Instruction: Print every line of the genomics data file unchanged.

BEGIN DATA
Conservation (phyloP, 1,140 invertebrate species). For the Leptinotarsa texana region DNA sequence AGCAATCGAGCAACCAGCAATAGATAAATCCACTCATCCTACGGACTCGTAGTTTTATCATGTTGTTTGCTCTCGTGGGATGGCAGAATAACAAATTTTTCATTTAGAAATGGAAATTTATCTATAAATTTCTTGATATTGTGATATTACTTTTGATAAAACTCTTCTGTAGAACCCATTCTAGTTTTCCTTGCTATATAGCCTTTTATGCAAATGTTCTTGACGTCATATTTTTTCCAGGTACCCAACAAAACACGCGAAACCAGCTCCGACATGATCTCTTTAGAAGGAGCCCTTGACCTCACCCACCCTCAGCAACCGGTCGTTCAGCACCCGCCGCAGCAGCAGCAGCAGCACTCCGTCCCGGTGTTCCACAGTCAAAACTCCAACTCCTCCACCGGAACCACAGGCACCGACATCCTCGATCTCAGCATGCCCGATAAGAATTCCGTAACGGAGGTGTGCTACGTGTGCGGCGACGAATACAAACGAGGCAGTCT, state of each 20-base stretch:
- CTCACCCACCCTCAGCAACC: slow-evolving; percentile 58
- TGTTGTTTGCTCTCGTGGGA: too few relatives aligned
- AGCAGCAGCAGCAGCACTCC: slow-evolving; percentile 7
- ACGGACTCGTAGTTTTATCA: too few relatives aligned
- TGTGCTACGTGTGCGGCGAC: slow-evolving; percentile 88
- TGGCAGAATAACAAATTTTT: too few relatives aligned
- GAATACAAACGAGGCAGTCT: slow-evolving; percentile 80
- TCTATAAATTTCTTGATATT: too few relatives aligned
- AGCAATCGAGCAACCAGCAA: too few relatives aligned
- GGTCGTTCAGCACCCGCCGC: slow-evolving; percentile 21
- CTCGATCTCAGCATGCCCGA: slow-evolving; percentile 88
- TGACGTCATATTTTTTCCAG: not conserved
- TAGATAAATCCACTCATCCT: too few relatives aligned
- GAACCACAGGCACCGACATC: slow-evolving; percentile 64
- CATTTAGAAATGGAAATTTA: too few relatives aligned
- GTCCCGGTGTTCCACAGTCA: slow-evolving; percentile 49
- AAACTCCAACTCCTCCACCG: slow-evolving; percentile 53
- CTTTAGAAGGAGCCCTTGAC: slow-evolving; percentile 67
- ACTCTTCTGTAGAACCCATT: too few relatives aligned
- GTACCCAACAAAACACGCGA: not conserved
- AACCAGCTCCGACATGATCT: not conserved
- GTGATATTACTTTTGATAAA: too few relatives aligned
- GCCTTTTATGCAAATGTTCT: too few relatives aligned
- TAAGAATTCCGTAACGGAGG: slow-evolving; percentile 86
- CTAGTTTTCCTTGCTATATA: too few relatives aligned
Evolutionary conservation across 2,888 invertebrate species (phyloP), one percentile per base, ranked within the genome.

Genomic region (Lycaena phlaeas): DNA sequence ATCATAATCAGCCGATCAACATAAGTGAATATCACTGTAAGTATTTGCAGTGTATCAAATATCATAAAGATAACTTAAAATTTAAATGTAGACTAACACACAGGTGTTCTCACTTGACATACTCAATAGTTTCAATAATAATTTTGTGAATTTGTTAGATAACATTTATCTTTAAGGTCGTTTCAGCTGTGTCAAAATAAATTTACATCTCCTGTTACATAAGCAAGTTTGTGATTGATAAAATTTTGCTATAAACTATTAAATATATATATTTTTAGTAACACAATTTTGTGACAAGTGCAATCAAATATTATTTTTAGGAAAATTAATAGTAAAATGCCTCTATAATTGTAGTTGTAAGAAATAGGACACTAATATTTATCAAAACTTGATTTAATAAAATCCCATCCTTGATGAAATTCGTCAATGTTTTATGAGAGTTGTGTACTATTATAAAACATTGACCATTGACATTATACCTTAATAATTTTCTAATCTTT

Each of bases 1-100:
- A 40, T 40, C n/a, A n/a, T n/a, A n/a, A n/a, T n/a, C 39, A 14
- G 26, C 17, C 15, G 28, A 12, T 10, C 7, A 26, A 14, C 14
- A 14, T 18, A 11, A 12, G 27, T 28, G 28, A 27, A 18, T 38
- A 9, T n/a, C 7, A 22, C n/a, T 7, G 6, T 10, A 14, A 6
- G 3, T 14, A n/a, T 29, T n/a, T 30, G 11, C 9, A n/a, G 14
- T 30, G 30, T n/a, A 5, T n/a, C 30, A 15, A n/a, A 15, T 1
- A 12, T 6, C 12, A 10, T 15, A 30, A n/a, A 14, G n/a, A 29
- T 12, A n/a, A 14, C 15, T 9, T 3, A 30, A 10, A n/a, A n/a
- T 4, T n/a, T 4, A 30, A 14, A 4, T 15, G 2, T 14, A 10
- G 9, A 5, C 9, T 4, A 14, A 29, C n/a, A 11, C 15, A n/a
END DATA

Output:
Conservation (phyloP, 1,140 invertebrate species). For the Leptinotarsa texana region DNA sequence AGCAATCGAGCAACCAGCAATAGATAAATCCACTCATCCTACGGACTCGTAGTTTTATCATGTTGTTTGCTCTCGTGGGATGGCAGAATAACAAATTTTTCATTTAGAAATGGAAATTTATCTATAAATTTCTTGATATTGTGATATTACTTTTGATAAAACTCTTCTGTAGAACCCATTCTAGTTTTCCTTGCTATATAGCCTTTTATGCAAATGTTCTTGACGTCATATTTTTTCCAGGTACCCAACAAAACACGCGAAACCAGCTCCGACATGATCTCTTTAGAAGGAGCCCTTGACCTCACCCACCCTCAGCAACCGGTCGTTCAGCACCCGCCGCAGCAGCAGCAGCAGCACTCCGTCCCGGTGTTCCACAGTCAAAACTCCAACTCCTCCACCGGAACCACAGGCACCGACATCCTCGATCTCAGCATGCCCGATAAGAATTCCGTAACGGAGGTGTGCTACGTGTGCGGCGACGAATACAAACGAGGCAGTCT, state of each 20-base stretch:
- CTCACCCACCCTCAGCAACC: slow-evolving; percentile 58
- TGTTGTTTGCTCTCGTGGGA: too few relatives aligned
- AGCAGCAGCAGCAGCACTCC: slow-evolving; percentile 7
- ACGGACTCGTAGTTTTATCA: too few relatives aligned
- TGTGCTACGTGTGCGGCGAC: slow-evolving; percentile 88
- TGGCAGAATAACAAATTTTT: too few relatives aligned
- GAATACAAACGAGGCAGTCT: slow-evolving; percentile 80
- TCTATAAATTTCTTGATATT: too few relatives aligned
- AGCAATCGAGCAACCAGCAA: too few relatives aligned
- GGTCGTTCAGCACCCGCCGC: slow-evolving; percentile 21
- CTCGATCTCAGCATGCCCGA: slow-evolving; percentile 88
- TGACGTCATATTTTTTCCAG: not conserved
- TAGATAAATCCACTCATCCT: too few relatives aligned
- GAACCACAGGCACCGACATC: slow-evolving; percentile 64
- CATTTAGAAATGGAAATTTA: too few relatives aligned
- GTCCCGGTGTTCCACAGTCA: slow-evolving; percentile 49
- AAACTCCAACTCCTCCACCG: slow-evolving; percentile 53
- CTTTAGAAGGAGCCCTTGAC: slow-evolving; percentile 67
- ACTCTTCTGTAGAACCCATT: too few relatives aligned
- GTACCCAACAAAACACGCGA: not conserved
- AACCAGCTCCGACATGATCT: not conserved
- GTGATATTACTTTTGATAAA: too few relatives aligned
- GCCTTTTATGCAAATGTTCT: too few relatives aligned
- TAAGAATTCCGTAACGGAGG: slow-evolving; percentile 86
- CTAGTTTTCCTTGCTATATA: too few relatives aligned
Evolutionary conservation across 2,888 invertebrate species (phyloP), one percentile per base, ranked within the genome.

Genomic region (Lycaena phlaeas): DNA sequence ATCATAATCAGCCGATCAACATAAGTGAATATCACTGTAAGTATTTGCAGTGTATCAAATATCATAAAGATAACTTAAAATTTAAATGTAGACTAACACACAGGTGTTCTCACTTGACATACTCAATAGTTTCAATAATAATTTTGTGAATTTGTTAGATAACATTTATCTTTAAGGTCGTTTCAGCTGTGTCAAAATAAATTTACATCTCCTGTTACATAAGCAAGTTTGTGATTGATAAAATTTTGCTATAAACTATTAAATATATATATTTTTAGTAACACAATTTTGTGACAAGTGCAATCAAATATTATTTTTAGGAAAATTAATAGTAAAATGCCTCTATAATTGTAGTTGTAAGAAATAGGACACTAATATTTATCAAAACTTGATTTAATAAAATCCCATCCTTGATGAAATTCGTCAATGTTTTATGAGAGTTGTGTACTATTATAAAACATTGACCATTGACATTATACCTTAATAATTTTCTAATCTTT

Each of bases 1-100:
- A 40, T 40, C n/a, A n/a, T n/a, A n/a, A n/a, T n/a, C 39, A 14
- G 26, C 17, C 15, G 28, A 12, T 10, C 7, A 26, A 14, C 14
- A 14, T 18, A 11, A 12, G 27, T 28, G 28, A 27, A 18, T 38
- A 9, T n/a, C 7, A 22, C n/a, T 7, G 6, T 10, A 14, A 6
- G 3, T 14, A n/a, T 29, T n/a, T 30, G 11, C 9, A n/a, G 14
- T 30, G 30, T n/a, A 5, T n/a, C 30, A 15, A n/a, A 15, T 1
- A 12, T 6, C 12, A 10, T 15, A 30, A n/a, A 14, G n/a, A 29
- T 12, A n/a, A 14, C 15, T 9, T 3, A 30, A 10, A n/a, A n/a
- T 4, T n/a, T 4, A 30, A 14, A 4, T 15, G 2, T 14, A 10
- G 9, A 5, C 9, T 4, A 14, A 29, C n/a, A 11, C 15, A n/a